Six years ago, my husband and I were married on a warm overcast afternoon in Ohio. We’d planned, finalized our registry, and were finally ready for the big celebration.
I had one small surprise. As we were browsing one day, Nick saw some champagne flutes he liked at Macy’s. They were expensive and impractical, so we didn’t think twice about it. But right before our wedding, I felt like it was important to focus on celebrating, and so I bought them and surprised him for our wedding toast.
Since then, they’ve become our go-to glasses whenever we have something to celebrate. Whether it’s the birth of one of our kids, a new job, or even just making it through a busy work week—whenever we celebrate, we break out the flutes, and fill them with a myriad of drinks to toast the occasion at hand.
These flutes represent the good. They represent something important. They represent the things in life we want to remember, and we want to remember together.
After a chilly spring, it seems summer might finally be here. Wherever you look, green buds are popping up on trees and flowers are springing from the ground.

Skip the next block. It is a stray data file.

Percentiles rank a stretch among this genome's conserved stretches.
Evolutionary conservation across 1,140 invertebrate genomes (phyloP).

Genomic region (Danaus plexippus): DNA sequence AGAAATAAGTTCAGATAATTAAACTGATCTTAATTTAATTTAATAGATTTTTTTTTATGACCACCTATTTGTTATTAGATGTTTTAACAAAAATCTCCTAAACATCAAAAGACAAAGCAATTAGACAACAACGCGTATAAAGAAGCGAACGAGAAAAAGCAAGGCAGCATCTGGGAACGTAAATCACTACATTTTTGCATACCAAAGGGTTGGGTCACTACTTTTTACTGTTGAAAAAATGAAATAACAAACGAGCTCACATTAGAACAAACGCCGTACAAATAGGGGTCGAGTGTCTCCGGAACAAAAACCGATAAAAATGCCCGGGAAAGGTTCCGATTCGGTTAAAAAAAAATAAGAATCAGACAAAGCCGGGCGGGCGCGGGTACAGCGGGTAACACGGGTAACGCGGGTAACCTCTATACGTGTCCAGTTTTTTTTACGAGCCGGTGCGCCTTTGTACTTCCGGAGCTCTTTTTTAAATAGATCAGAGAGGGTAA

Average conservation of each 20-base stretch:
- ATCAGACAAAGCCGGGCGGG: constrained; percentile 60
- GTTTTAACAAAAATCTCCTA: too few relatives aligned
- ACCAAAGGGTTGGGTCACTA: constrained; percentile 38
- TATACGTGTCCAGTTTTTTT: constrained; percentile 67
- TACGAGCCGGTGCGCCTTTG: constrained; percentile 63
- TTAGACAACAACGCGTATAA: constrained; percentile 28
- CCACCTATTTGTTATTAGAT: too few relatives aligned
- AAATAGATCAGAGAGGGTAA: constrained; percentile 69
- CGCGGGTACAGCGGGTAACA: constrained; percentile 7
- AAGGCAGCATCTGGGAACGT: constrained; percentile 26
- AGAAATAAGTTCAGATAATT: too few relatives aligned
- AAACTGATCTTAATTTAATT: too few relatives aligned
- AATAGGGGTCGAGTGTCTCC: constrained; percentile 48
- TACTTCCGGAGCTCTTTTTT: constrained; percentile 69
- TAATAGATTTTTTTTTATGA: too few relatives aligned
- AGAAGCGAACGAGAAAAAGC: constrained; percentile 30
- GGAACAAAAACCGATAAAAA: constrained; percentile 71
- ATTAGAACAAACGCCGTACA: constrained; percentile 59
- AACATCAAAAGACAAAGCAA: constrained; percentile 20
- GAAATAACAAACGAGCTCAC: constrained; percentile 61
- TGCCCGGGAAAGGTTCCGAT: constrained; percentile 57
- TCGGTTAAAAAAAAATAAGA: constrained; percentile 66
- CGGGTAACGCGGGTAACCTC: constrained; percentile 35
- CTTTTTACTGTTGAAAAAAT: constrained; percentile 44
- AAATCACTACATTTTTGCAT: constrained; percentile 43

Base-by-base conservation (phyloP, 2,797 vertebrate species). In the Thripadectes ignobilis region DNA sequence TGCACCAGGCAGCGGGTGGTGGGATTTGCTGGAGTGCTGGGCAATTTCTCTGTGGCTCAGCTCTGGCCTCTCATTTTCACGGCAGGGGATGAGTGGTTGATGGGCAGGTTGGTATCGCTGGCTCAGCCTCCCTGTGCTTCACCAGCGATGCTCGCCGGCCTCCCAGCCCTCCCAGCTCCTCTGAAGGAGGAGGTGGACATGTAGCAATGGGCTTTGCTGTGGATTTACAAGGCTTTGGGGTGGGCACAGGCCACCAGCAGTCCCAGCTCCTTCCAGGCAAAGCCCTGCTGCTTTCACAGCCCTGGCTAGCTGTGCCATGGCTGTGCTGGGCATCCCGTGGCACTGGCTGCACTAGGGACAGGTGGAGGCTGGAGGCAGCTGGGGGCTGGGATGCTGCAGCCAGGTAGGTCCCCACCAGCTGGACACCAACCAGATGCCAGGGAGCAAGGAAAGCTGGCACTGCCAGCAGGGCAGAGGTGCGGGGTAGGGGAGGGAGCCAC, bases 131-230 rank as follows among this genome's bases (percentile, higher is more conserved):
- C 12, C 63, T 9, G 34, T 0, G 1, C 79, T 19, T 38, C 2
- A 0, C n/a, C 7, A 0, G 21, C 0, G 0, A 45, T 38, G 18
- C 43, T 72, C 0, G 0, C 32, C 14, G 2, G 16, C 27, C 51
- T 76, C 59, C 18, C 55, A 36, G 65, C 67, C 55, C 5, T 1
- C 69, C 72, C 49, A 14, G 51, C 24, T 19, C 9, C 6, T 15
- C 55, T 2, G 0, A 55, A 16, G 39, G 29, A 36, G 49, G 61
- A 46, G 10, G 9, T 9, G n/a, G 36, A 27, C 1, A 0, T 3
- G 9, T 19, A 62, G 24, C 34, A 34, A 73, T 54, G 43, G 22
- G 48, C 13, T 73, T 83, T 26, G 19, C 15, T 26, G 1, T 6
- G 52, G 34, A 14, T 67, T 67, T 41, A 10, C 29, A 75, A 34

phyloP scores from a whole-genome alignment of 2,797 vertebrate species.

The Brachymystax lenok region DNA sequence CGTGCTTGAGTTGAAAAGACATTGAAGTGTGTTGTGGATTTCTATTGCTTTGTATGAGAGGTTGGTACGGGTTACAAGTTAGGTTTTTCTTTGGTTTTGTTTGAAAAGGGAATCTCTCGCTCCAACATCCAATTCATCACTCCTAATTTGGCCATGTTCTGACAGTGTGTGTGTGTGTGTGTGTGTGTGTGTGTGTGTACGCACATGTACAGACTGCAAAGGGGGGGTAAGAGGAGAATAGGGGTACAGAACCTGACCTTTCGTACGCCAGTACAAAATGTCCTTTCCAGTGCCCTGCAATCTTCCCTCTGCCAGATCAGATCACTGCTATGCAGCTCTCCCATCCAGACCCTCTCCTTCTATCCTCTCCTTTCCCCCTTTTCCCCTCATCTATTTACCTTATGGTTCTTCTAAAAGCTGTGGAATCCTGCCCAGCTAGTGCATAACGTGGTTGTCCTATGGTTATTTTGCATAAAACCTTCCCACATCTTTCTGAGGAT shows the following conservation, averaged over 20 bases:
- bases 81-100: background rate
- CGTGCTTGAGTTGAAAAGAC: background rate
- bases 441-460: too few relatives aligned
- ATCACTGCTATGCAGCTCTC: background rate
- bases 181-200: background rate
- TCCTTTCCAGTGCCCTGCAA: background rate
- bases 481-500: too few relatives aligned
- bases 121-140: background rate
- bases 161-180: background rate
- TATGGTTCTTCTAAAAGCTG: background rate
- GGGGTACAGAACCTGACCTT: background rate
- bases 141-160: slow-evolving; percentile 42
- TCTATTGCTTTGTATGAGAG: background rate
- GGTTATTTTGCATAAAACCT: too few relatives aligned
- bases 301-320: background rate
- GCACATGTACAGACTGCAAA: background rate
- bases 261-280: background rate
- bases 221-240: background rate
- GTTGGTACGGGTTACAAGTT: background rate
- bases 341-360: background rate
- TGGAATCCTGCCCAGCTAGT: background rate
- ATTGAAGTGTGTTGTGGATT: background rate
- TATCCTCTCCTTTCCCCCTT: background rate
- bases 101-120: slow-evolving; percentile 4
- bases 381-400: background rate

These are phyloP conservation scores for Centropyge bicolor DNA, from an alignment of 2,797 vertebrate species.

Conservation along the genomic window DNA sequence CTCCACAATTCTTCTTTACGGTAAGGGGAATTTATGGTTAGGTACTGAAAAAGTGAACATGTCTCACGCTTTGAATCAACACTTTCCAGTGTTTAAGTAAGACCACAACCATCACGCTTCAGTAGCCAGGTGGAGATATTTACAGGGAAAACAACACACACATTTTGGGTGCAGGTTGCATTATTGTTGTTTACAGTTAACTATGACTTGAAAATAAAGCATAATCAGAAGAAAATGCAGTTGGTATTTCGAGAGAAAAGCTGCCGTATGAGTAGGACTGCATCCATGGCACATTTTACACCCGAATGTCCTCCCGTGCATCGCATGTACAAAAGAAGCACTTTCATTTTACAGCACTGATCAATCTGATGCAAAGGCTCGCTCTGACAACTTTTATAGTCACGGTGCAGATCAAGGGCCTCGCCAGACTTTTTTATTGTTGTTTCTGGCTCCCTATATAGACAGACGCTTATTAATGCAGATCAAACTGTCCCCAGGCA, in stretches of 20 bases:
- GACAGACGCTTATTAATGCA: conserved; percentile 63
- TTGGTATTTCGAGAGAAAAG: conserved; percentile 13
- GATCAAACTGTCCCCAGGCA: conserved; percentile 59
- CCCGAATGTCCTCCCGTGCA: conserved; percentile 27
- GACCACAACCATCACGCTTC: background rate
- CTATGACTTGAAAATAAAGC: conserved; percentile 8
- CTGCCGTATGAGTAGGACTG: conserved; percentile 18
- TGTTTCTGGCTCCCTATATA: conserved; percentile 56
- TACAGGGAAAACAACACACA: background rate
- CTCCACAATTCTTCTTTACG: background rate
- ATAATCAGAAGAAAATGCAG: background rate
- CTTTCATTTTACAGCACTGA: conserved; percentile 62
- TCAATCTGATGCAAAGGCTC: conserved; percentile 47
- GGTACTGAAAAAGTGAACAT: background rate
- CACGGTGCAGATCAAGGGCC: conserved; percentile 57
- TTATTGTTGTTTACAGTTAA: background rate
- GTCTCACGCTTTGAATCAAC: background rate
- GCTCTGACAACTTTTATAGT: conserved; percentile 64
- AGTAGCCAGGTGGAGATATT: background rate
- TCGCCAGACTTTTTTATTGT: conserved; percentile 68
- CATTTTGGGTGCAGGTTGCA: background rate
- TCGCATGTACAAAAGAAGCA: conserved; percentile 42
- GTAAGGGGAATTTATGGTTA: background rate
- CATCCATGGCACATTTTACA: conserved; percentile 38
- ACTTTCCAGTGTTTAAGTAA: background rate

Weeds. And. All.
My 4-year-old has taken an appreciation of dandelions. When we’re driving and he sees a field of the bright yellow flowers, he’ll squeal with glee and point them out for everyone to see. At home, in parking lots, at preschool, whenever we go—he’ll pick as many as his small fists can hold and hand them to me.
You guys, they’re weeds. If anyone else handed me those things, I’d probably Minnesota-nice them to their face and then dump them when they weren’t looking.
But consider the source here. What my four-year-old sees isn’t a weed. He sees the wonder and beauty of nature. He sees a bright yellow delight he can’t help but share with others.
I love this idea of beauty. When we experience it, we can’t help but tell others about it. And even though others might not initially see the beauty, we can help them find it by explaining the experience we had or show them the world through our eyes to help them see what we see. And in this, we give a glimpse of beauty they might’ve otherwise missed.
Over and over again, my kids do this for me. Where I see weeds, where I see broken, incomplete, flawed, still in progress, or inconvenience—they see life and joy and love and laughter and fun.
This week, I put my 4-year-old son’s bouquet of dandelions in our celebration champagne flutes. I did this to remind myself to search for beauty where I struggle to find it. To remind myself to take a second glance at something that maybe, at first, appeared as a weed. Our champagne flutes represent celebration, and I want to celebrate the beauty my son sees. And I want to see it, too. Where I’ve grown beyond the dandelion’s beauty, I need a reminder to take a another look.
So I put weeds in champagne glasses. Because sometimes I need to see the beauty around me.